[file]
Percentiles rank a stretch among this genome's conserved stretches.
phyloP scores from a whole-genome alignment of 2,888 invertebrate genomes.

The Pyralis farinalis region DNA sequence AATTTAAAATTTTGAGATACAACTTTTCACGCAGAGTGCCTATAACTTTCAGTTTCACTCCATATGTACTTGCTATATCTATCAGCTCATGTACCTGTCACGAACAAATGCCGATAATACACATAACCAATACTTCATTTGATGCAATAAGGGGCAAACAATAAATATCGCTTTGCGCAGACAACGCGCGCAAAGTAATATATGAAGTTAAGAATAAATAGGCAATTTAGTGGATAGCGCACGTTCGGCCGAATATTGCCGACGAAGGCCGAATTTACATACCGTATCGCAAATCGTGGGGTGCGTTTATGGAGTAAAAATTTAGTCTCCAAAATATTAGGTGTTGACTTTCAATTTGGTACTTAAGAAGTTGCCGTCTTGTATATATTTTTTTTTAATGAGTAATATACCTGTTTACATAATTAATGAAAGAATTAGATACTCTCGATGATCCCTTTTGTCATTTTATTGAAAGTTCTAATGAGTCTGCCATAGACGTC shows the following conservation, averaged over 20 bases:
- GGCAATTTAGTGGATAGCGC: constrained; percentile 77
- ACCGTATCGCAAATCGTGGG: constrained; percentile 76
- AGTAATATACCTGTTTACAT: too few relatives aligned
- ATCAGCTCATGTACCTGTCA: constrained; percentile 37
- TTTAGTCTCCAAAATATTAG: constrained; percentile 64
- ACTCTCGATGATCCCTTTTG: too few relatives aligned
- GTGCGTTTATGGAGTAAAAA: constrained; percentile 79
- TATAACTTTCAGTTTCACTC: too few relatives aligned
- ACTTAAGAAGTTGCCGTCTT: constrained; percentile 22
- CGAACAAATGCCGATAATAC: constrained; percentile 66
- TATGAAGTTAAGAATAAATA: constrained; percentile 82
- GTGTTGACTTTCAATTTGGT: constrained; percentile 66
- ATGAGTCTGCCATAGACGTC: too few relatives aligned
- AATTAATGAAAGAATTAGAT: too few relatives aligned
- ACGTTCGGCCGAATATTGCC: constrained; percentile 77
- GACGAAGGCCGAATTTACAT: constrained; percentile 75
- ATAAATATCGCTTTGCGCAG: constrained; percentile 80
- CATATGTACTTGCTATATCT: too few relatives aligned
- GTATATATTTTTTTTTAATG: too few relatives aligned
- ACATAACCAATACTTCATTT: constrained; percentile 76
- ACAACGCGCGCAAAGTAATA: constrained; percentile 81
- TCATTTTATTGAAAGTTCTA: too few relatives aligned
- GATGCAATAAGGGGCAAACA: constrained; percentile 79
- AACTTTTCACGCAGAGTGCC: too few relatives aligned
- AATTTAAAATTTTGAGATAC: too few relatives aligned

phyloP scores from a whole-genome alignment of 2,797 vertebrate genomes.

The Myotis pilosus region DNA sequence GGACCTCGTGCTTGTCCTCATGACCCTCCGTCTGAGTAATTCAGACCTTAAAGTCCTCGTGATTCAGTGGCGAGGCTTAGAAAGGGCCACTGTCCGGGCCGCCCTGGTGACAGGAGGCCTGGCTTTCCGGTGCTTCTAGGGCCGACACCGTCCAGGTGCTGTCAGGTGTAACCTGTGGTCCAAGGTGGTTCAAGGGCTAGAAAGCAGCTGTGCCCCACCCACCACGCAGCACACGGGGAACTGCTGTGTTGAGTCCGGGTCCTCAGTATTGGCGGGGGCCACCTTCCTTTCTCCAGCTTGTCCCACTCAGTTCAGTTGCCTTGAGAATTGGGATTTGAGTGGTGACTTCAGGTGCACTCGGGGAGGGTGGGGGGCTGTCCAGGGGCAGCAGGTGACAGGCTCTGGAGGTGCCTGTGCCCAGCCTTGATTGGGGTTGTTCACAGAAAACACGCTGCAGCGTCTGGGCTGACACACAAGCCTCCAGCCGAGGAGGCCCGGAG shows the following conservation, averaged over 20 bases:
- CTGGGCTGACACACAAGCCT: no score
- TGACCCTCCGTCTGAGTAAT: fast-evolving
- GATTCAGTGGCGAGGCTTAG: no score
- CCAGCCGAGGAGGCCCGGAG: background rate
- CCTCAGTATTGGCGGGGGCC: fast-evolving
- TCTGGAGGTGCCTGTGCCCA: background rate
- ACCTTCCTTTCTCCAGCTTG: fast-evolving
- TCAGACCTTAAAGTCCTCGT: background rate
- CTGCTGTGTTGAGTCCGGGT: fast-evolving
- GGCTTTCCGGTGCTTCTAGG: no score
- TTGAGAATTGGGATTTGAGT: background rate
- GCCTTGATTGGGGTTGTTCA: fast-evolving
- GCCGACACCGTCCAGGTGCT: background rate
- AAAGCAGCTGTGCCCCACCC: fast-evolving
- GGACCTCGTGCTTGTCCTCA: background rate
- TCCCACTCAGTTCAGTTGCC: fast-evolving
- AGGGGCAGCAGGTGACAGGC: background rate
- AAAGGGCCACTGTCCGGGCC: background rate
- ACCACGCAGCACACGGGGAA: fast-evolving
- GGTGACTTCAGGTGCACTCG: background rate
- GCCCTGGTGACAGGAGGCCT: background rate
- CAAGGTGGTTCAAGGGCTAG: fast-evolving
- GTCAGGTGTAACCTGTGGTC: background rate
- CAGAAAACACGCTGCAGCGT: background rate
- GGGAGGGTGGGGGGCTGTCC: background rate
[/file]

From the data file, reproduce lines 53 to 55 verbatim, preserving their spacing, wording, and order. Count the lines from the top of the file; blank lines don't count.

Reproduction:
- GTCAGGTGTAACCTGTGGTC: background rate
- CAGAAAACACGCTGCAGCGT: background rate
- GGGAGGGTGGGGGGCTGTCC: background rate